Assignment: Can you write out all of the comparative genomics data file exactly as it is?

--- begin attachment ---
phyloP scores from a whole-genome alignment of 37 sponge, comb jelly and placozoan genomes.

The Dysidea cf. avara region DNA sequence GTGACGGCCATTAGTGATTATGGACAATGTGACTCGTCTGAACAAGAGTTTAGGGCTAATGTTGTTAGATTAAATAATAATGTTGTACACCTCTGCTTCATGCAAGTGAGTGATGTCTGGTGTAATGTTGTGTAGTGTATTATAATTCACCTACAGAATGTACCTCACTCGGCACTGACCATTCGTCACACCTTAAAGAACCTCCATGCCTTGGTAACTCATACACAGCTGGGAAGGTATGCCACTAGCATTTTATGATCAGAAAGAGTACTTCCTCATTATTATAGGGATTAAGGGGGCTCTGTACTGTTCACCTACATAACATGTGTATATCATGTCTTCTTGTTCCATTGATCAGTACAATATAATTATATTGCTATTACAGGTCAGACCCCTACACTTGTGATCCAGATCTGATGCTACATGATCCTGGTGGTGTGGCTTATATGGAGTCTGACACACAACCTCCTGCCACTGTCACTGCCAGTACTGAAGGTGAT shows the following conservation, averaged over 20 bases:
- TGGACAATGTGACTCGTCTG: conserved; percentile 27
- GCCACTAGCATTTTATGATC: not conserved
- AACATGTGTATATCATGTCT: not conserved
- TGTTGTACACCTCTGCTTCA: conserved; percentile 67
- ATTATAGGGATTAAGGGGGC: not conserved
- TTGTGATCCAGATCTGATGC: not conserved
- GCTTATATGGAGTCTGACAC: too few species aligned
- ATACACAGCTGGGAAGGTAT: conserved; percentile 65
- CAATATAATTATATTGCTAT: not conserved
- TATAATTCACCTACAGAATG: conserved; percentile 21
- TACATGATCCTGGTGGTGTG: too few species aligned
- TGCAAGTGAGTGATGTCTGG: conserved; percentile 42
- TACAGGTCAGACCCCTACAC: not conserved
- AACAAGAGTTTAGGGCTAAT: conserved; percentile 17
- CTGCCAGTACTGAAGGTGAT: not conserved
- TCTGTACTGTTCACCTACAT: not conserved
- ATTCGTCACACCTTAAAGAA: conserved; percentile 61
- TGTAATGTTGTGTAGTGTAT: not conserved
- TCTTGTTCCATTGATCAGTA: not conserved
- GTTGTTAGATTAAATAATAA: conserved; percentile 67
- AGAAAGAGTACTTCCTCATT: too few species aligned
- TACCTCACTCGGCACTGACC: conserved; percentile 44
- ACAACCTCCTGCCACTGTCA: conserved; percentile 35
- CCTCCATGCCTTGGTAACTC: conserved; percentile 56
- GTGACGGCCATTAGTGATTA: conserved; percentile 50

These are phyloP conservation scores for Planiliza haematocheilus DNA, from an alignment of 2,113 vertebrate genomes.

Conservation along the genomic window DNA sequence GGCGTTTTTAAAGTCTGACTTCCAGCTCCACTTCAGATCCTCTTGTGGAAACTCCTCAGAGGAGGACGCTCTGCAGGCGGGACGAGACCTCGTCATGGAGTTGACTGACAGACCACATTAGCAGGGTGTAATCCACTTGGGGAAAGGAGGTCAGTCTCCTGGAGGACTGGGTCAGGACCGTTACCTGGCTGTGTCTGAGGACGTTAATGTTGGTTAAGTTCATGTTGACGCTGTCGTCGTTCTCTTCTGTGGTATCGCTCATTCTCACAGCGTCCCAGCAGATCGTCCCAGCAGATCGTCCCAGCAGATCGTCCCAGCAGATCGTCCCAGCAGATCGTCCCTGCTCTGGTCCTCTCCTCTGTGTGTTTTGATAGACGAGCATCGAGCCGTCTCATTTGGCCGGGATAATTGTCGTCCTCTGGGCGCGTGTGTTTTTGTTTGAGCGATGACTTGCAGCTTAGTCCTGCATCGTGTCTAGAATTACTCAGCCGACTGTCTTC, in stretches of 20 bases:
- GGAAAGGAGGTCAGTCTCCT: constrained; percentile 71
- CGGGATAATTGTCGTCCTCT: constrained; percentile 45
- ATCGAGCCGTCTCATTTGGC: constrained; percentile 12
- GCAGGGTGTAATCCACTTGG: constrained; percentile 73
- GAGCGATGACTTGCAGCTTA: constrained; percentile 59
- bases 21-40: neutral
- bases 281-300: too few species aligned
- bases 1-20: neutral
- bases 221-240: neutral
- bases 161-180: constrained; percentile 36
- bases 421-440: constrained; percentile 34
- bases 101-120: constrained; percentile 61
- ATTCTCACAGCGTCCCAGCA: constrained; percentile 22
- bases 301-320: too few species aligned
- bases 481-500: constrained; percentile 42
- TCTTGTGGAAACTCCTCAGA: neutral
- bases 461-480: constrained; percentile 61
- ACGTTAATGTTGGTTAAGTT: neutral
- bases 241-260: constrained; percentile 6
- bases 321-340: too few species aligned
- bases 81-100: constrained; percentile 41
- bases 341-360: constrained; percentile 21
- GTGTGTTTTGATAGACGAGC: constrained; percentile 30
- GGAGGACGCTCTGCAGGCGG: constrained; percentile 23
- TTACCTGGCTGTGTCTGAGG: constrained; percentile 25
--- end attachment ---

phyloP scores from a whole-genome alignment of 37 sponge, comb jelly and placozoan genomes.

The Dysidea cf. avara region DNA sequence GTGACGGCCATTAGTGATTATGGACAATGTGACTCGTCTGAACAAGAGTTTAGGGCTAATGTTGTTAGATTAAATAATAATGTTGTACACCTCTGCTTCATGCAAGTGAGTGATGTCTGGTGTAATGTTGTGTAGTGTATTATAATTCACCTACAGAATGTACCTCACTCGGCACTGACCATTCGTCACACCTTAAAGAACCTCCATGCCTTGGTAACTCATACACAGCTGGGAAGGTATGCCACTAGCATTTTATGATCAGAAAGAGTACTTCCTCATTATTATAGGGATTAAGGGGGCTCTGTACTGTTCACCTACATAACATGTGTATATCATGTCTTCTTGTTCCATTGATCAGTACAATATAATTATATTGCTATTACAGGTCAGACCCCTACACTTGTGATCCAGATCTGATGCTACATGATCCTGGTGGTGTGGCTTATATGGAGTCTGACACACAACCTCCTGCCACTGTCACTGCCAGTACTGAAGGTGAT shows the following conservation, averaged over 20 bases:
- TGGACAATGTGACTCGTCTG: conserved; percentile 27
- GCCACTAGCATTTTATGATC: not conserved
- AACATGTGTATATCATGTCT: not conserved
- TGTTGTACACCTCTGCTTCA: conserved; percentile 67
- ATTATAGGGATTAAGGGGGC: not conserved
- TTGTGATCCAGATCTGATGC: not conserved
- GCTTATATGGAGTCTGACAC: too few species aligned
- ATACACAGCTGGGAAGGTAT: conserved; percentile 65
- CAATATAATTATATTGCTAT: not conserved
- TATAATTCACCTACAGAATG: conserved; percentile 21
- TACATGATCCTGGTGGTGTG: too few species aligned
- TGCAAGTGAGTGATGTCTGG: conserved; percentile 42
- TACAGGTCAGACCCCTACAC: not conserved
- AACAAGAGTTTAGGGCTAAT: conserved; percentile 17
- CTGCCAGTACTGAAGGTGAT: not conserved
- TCTGTACTGTTCACCTACAT: not conserved
- ATTCGTCACACCTTAAAGAA: conserved; percentile 61
- TGTAATGTTGTGTAGTGTAT: not conserved
- TCTTGTTCCATTGATCAGTA: not conserved
- GTTGTTAGATTAAATAATAA: conserved; percentile 67
- AGAAAGAGTACTTCCTCATT: too few species aligned
- TACCTCACTCGGCACTGACC: conserved; percentile 44
- ACAACCTCCTGCCACTGTCA: conserved; percentile 35
- CCTCCATGCCTTGGTAACTC: conserved; percentile 56
- GTGACGGCCATTAGTGATTA: conserved; percentile 50

These are phyloP conservation scores for Planiliza haematocheilus DNA, from an alignment of 2,113 vertebrate genomes.

Conservation along the genomic window DNA sequence GGCGTTTTTAAAGTCTGACTTCCAGCTCCACTTCAGATCCTCTTGTGGAAACTCCTCAGAGGAGGACGCTCTGCAGGCGGGACGAGACCTCGTCATGGAGTTGACTGACAGACCACATTAGCAGGGTGTAATCCACTTGGGGAAAGGAGGTCAGTCTCCTGGAGGACTGGGTCAGGACCGTTACCTGGCTGTGTCTGAGGACGTTAATGTTGGTTAAGTTCATGTTGACGCTGTCGTCGTTCTCTTCTGTGGTATCGCTCATTCTCACAGCGTCCCAGCAGATCGTCCCAGCAGATCGTCCCAGCAGATCGTCCCAGCAGATCGTCCCAGCAGATCGTCCCTGCTCTGGTCCTCTCCTCTGTGTGTTTTGATAGACGAGCATCGAGCCGTCTCATTTGGCCGGGATAATTGTCGTCCTCTGGGCGCGTGTGTTTTTGTTTGAGCGATGACTTGCAGCTTAGTCCTGCATCGTGTCTAGAATTACTCAGCCGACTGTCTTC, in stretches of 20 bases:
- GGAAAGGAGGTCAGTCTCCT: constrained; percentile 71
- CGGGATAATTGTCGTCCTCT: constrained; percentile 45
- ATCGAGCCGTCTCATTTGGC: constrained; percentile 12
- GCAGGGTGTAATCCACTTGG: constrained; percentile 73
- GAGCGATGACTTGCAGCTTA: constrained; percentile 59
- bases 21-40: neutral
- bases 281-300: too few species aligned
- bases 1-20: neutral
- bases 221-240: neutral
- bases 161-180: constrained; percentile 36
- bases 421-440: constrained; percentile 34
- bases 101-120: constrained; percentile 61
- ATTCTCACAGCGTCCCAGCA: constrained; percentile 22
- bases 301-320: too few species aligned
- bases 481-500: constrained; percentile 42
- TCTTGTGGAAACTCCTCAGA: neutral
- bases 461-480: constrained; percentile 61
- ACGTTAATGTTGGTTAAGTT: neutral
- bases 241-260: constrained; percentile 6
- bases 321-340: too few species aligned
- bases 81-100: constrained; percentile 41
- bases 341-360: constrained; percentile 21
- GTGTGTTTTGATAGACGAGC: constrained; percentile 30
- GGAGGACGCTCTGCAGGCGG: constrained; percentile 23
- TTACCTGGCTGTGTCTGAGG: constrained; percentile 25